Shareholder action (such as at UBS and similar elsewhere) has in recent years challenged the bonus pay models. Banks defended their bonus algorithms by saying performance should be measured absolutely (competitively) and relative to peer groups, with a modest % related to share price performance i.e. shareholder value is only part of a bigger picture? This means less that bonuses would fall as performance falls (year on year) and more that bonuses correlate to net performance above the average performance of peers, and, say half, be measured over a few years. Much of the bonus pay is therefore related to performance over several years as well as to whether the stock fell more or less than some other, or all other, bank stocks? Performance is not to be measured absolutely but relatively, subject to what is competitively necessary to keep the rainmakers based on what other firms are willing to pay. This then make bonuses a market rate, not a fundamental value calculation. In any case are there are other maybe more compelling reasons for the sub-prime crisis? Legislators, shareholders and the general public are asking why this is? Why there is such life in the bonus culture that bankers will be paid the same this year as last year and were paid last year the same as the year before? Up until a few years back, if banks’ profit and share price performances were down so too were the bonus payouts. Senator Barbara Boxer of California kindly emailed me last night to say that Congressional Democrats who opposed TARP did so to stop it subsidizing CEO pay on top of stunned outrage at being asked to sign a blank cheque (check) after the Administration had been telling them “the fundamentals of our economy were strong just two weeks before”. She says, “They had failed to use the powers Congress gave them to stop bad mortgages. Where was the oversight in their proposal? Where was taxpayer equity? Where was the control over CEO pay?” The legislators put these questions into the negotiations with Hank Paulson. “The answer back from Mr. Paulson on a phone call with dozens of Senators was: No restrictions on this bailout.” It should be no great surprise therefore that Congress caused a week’s delay and got its political conditions attached to TARP. Since then TARP has been on a back-burner and may have died now that over a third of the money has been taken to buy preference shares instead of buying toxic assets directly. As I wrote at the time (in various earlier essays) no banks are going to suicide themselves by applying to TARP if it means they advertise that they are so desperate they would sacrifice bonuses (and thereby still risk credit rating downgrades) just to save the bank in this way; any other way is better. One obvious reason for this is that if bonuses are curtailed in banks, bankers will leave to join fund managers and hedge funds or leave the country for wherever they are better rewarded. Some answers to the question of vitalism in bonus culture is that many bonuses became non-discretionary contracts (salary plus minimum bonus). Bonuses were also backing up from previous years and are particular to each line of business and subsidiaries with only some of the pot subject to the performance of the group’s stock. Large Banking groups in this regard are like franchises and partnerships. But, shareholders don’t see it that way. In a world of high leverage shareholders interests get shunned, no less than they’ve been shunned in government bail-out packages. Anyway maybe shareholders, some of them, should be penalized for lending, renting and pledging (as collateral) banks’ shares to short-sellers (prime brokers, hedge funds etc.) Nevertheless, it appears a fair question; should bonus funds have been raided to top up banks’ capital reserves? Instead, they were been treated contractually with the same inviolate sanctity that applies with the force of law to corporate pension funds (to many, if not to all of them?). Truth is that many banks found themselves this fall as having potential net liabilities far in excess of equity and other capital reserves. If there was vitalism in the bonus pool, there seemed absolutely none in interbank liquidity and suddenly very little in mortgage assets or most big banks’ share values. In the teeth of such disaster that last thing a bank can afford, which is a professional service, is a bunch of de-motivated people handling its finances and maybe losing clients and engaging in loss-making or illegal deals. It is an immense Operational Risk to disincentivise employees. In the trading rooms of big banks a single dealer has the same economics about him or her as an average main street branch. When you have senior managers with personal sign-off over $100s of millions, or even $billions, you do not tell them they’re only going to get paid the equivalent of what they see as one day’s win or lose!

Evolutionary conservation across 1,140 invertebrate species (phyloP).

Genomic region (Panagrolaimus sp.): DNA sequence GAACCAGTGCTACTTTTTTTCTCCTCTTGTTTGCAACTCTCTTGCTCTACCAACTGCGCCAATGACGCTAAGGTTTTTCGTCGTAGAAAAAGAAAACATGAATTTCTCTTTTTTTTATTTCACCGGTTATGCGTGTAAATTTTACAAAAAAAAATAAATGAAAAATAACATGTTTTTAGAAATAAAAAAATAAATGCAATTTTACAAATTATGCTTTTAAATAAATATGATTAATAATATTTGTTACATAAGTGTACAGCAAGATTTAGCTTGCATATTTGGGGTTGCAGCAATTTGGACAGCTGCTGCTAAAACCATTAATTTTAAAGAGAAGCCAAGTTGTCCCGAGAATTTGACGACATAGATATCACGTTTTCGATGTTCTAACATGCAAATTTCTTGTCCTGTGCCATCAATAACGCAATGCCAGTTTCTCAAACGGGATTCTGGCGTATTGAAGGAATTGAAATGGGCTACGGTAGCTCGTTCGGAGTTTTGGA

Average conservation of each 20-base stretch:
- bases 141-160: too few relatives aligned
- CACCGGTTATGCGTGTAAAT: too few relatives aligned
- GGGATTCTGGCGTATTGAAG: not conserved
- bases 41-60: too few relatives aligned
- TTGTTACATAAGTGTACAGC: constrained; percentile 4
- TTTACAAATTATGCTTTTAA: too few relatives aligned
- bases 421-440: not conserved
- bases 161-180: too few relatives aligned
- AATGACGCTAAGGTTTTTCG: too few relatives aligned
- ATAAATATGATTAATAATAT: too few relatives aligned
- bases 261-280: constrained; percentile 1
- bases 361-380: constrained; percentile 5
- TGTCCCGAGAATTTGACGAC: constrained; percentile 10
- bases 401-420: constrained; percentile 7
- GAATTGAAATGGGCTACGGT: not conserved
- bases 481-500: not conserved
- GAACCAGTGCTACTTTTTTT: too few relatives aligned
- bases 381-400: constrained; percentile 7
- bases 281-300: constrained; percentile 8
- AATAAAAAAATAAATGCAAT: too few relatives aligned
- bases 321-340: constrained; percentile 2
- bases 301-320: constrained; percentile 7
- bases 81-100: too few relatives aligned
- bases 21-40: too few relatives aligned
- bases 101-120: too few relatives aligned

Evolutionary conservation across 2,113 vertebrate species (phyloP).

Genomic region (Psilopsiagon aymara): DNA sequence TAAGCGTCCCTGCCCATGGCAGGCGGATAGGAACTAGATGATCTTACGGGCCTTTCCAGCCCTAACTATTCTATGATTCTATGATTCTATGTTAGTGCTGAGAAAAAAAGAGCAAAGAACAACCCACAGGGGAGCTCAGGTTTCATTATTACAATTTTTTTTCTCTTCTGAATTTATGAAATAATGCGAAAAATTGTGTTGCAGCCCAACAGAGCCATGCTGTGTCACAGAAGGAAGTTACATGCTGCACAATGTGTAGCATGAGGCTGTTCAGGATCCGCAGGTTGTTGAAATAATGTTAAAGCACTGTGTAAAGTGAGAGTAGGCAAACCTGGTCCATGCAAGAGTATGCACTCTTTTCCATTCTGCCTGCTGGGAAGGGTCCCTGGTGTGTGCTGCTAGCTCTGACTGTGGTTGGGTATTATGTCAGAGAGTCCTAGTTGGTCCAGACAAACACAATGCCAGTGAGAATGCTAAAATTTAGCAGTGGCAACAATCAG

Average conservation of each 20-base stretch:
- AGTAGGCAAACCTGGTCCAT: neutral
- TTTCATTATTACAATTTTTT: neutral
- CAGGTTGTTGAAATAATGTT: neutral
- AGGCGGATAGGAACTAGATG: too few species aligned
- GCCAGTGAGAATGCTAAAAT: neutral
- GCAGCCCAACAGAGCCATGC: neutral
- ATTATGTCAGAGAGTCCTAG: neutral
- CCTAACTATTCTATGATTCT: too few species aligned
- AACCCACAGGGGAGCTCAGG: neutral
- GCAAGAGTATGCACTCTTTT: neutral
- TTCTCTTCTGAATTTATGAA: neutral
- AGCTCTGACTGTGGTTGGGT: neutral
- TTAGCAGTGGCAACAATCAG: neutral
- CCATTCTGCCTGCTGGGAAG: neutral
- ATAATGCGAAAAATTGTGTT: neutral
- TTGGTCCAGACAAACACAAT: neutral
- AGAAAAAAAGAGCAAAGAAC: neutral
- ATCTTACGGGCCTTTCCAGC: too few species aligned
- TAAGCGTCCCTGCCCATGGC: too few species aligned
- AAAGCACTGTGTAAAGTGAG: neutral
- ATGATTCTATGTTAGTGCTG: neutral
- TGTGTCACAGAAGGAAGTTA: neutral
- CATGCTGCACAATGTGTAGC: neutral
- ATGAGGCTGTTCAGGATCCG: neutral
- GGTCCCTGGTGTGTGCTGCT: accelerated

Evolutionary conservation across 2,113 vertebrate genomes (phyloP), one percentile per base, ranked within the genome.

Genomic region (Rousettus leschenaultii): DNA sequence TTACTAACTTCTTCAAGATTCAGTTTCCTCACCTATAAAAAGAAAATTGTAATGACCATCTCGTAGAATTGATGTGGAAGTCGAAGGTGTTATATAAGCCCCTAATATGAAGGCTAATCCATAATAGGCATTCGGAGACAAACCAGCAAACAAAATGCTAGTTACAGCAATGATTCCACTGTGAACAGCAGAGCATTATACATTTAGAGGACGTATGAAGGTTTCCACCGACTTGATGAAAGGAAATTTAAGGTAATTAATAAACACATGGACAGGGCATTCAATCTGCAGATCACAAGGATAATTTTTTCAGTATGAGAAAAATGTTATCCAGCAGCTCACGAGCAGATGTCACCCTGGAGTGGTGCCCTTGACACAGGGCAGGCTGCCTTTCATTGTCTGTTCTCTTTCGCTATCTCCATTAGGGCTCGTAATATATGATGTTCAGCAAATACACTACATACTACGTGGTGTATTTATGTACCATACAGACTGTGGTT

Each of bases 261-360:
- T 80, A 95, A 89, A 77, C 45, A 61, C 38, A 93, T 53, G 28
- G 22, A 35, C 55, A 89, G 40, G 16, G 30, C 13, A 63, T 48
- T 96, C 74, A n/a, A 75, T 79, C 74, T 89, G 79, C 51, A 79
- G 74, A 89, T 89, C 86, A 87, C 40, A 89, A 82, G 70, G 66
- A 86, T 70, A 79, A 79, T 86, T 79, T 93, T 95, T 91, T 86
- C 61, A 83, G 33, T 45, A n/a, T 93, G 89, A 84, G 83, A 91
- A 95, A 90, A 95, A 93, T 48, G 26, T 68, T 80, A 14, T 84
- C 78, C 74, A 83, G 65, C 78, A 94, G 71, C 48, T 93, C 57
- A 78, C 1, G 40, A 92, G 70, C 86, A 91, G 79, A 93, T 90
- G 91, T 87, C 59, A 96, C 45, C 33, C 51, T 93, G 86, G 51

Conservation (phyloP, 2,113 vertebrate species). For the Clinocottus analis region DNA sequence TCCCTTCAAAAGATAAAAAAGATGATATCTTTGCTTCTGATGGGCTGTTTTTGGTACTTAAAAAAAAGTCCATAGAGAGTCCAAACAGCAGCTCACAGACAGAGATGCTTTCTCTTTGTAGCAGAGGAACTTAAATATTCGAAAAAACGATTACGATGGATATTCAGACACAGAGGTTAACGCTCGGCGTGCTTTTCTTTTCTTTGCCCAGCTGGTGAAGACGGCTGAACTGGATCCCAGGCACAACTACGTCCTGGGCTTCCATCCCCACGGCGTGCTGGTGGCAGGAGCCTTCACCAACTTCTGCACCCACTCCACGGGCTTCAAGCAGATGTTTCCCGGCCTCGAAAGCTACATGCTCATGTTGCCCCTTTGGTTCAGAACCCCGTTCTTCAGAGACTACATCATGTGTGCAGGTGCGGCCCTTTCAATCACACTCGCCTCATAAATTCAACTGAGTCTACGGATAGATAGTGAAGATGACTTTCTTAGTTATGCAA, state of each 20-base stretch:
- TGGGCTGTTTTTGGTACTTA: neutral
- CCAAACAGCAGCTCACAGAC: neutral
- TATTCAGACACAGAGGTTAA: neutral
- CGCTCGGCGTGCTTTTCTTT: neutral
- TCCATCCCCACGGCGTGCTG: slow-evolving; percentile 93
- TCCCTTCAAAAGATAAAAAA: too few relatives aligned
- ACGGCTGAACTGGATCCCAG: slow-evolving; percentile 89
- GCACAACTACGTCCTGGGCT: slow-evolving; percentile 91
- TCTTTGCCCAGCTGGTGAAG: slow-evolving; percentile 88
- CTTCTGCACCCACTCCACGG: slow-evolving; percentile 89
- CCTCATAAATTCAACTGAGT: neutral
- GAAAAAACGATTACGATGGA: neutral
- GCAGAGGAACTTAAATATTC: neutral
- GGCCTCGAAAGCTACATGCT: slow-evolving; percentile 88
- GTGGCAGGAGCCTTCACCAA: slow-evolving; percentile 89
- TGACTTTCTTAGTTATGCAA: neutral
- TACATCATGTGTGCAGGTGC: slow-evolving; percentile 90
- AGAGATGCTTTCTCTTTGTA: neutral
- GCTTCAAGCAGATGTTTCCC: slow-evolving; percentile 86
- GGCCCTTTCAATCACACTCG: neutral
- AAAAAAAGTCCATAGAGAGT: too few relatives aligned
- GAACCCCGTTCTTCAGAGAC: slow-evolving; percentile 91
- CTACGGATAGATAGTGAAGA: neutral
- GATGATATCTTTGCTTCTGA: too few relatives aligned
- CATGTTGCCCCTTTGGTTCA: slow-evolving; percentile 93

Ironically, the more banks talked the talk of shareholder value the more they walked the walk of star-player bonus culture. It would not be wrong to equate this change with the wider zeitgeist of similar and even more extreme financial culture change in Hollywood, Sport, Television and media generally. Old-fashioned ethics and moral values went when most of the generation in its 50s were forced into early retirement in the ‘90s leaving the way open for a dramatic change in culture across several major industries. Bank customers were the first to notice the technocratic changes, the automation of risk. Only rich customers and big ticket deals got the personal manager-level treatment. From the bank’s point of view bonuses topped up the wage bill until the total was half or more of net revenues. Shareholders were increasingly concerned, but this concern may have translated into banks taking even bigger risks to continue generating double digit revenue growth to keep the shareholders happy and not press harder and successfully to change the bonus regime. It was not for nothing that banks paid 40% of all share dividends when they were only 20% of stock markets' value. Shareholders needed to recognise the risks implicit in that margin when banks were growing their share of GDP at twice the rate of all other sectors. When Nomura bought bankrupt Lehmans London, pay and bonuses they promised to keep 2,500 staff was $400,000 on average per person! Unlike Lehmans New York (bought by Barclays) there was no pay and bonus pool left behind since $4 billions had been transferred to NYC hours before the firm went into chapter 11. I struggle to believe either that all those people are so vital and impossible to replace or that without them the business would become so hard to financially account for and manage? Maybe the truth is that, despite the amount of computerization and front, middle and back office accounting systems, and risk accounting of relationship banking, the true infrastructure of an investment bank is far more its people than its systems or its brand?